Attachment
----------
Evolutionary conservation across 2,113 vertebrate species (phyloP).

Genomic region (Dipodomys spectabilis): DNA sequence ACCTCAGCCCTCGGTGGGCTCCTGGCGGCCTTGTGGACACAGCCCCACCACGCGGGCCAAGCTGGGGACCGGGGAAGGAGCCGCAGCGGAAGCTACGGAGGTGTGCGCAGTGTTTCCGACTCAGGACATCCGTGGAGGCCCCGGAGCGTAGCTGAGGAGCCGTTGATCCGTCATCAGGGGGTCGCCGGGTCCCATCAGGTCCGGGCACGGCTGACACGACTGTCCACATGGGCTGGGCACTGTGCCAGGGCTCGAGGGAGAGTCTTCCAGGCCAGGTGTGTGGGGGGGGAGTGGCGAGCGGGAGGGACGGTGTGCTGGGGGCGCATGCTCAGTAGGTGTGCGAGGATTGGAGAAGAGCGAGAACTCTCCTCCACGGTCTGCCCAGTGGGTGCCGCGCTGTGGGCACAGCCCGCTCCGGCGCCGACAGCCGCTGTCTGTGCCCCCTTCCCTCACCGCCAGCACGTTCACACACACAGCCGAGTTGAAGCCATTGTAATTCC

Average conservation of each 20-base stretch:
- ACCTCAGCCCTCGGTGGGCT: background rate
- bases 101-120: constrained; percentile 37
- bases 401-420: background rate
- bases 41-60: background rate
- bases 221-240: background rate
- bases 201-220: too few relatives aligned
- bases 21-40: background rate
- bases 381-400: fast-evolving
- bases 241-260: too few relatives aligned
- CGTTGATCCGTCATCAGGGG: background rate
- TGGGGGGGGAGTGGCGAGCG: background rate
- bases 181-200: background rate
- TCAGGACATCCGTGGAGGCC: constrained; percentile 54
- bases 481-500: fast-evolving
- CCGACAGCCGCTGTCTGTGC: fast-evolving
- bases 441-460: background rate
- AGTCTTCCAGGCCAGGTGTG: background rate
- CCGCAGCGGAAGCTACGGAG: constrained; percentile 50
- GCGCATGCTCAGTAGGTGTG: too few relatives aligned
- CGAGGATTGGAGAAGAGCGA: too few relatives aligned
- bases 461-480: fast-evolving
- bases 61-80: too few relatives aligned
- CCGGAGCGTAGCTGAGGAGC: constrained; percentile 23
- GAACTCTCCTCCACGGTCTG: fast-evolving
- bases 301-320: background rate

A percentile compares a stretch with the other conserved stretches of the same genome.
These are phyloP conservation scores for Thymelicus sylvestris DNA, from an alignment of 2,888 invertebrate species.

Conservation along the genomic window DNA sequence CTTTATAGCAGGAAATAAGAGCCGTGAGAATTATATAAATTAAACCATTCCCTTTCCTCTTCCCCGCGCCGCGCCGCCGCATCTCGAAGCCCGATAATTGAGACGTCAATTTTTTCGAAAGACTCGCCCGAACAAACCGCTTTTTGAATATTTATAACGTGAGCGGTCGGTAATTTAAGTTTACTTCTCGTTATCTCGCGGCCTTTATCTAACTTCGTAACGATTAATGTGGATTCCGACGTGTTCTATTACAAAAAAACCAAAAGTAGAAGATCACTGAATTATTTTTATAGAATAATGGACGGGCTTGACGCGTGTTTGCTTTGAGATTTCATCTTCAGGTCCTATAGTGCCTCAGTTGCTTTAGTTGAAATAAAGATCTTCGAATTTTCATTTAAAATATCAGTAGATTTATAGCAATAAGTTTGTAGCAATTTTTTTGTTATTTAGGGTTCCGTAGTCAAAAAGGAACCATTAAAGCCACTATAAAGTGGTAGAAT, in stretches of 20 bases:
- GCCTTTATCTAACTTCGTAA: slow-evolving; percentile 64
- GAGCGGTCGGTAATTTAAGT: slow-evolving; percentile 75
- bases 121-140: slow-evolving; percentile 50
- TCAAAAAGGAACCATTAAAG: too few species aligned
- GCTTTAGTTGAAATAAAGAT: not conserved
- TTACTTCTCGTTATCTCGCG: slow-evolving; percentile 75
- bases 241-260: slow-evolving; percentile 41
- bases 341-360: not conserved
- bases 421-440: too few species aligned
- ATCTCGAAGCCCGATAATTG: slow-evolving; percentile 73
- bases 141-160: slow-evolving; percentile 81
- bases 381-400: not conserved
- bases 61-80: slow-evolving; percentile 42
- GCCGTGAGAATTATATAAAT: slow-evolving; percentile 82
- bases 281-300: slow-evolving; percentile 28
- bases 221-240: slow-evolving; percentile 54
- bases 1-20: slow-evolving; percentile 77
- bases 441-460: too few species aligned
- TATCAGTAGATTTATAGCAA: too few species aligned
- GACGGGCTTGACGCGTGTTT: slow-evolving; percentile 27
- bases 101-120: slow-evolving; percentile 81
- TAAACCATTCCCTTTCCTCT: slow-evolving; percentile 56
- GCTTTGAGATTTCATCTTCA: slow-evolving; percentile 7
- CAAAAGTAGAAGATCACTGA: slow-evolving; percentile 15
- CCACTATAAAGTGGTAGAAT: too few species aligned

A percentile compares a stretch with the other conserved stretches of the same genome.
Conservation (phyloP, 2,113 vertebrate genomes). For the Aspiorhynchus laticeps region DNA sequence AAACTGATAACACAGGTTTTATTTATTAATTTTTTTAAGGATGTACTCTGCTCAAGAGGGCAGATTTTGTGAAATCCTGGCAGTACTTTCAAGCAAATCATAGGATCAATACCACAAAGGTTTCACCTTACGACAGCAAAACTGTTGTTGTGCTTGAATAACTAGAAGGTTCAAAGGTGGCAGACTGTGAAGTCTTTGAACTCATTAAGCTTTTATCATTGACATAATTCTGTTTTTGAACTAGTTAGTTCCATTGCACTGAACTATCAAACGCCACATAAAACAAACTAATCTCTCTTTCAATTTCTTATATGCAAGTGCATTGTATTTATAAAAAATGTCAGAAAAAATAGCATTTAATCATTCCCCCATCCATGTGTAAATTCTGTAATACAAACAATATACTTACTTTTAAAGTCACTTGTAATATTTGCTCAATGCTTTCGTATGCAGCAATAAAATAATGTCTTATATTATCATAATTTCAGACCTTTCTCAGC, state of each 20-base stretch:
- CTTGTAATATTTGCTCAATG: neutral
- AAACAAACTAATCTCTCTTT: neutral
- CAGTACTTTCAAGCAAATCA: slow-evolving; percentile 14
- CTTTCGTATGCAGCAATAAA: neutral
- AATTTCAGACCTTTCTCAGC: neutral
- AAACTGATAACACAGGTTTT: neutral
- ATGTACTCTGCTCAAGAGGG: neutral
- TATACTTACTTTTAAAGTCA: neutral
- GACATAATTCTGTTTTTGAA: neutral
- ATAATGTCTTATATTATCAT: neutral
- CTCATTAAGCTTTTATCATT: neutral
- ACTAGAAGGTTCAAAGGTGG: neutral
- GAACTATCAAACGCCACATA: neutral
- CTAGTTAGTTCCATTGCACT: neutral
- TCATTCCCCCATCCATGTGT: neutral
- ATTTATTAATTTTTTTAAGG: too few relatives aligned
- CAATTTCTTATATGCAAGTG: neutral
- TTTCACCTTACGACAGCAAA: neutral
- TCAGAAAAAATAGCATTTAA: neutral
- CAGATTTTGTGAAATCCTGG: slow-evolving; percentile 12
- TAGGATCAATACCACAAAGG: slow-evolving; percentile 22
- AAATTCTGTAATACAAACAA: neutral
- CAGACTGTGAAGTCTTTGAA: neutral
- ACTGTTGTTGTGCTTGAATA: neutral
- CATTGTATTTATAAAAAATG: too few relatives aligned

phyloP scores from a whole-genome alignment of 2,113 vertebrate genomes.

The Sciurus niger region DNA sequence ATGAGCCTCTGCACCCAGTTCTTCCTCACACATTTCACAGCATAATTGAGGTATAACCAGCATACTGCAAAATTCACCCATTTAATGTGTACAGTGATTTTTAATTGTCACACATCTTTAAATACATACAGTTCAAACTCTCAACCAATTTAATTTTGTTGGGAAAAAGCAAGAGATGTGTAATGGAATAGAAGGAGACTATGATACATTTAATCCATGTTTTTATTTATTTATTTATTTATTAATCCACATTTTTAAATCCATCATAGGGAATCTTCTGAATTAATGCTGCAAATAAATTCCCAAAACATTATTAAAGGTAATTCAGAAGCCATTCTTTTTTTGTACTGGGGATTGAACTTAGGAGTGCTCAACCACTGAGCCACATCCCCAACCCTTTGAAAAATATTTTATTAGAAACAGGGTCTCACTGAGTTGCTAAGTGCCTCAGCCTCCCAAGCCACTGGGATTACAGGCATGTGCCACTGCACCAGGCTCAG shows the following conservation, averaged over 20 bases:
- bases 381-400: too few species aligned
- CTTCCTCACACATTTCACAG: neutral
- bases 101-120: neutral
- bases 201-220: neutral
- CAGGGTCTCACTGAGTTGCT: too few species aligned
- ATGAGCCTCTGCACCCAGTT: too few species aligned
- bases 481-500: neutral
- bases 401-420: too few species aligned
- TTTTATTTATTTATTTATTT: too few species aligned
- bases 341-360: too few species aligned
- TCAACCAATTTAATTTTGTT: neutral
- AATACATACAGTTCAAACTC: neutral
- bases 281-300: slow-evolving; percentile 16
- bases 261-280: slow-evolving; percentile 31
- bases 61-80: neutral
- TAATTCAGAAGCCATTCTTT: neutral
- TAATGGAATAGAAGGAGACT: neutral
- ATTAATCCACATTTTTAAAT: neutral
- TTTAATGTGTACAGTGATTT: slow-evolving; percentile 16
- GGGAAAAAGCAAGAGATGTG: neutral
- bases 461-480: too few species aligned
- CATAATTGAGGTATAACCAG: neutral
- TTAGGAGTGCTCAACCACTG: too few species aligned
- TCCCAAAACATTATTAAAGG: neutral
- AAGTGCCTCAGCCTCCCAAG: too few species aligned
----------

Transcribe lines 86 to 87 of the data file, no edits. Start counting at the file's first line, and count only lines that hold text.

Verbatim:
- bases 381-400: too few species aligned
- CTTCCTCACACATTTCACAG: neutral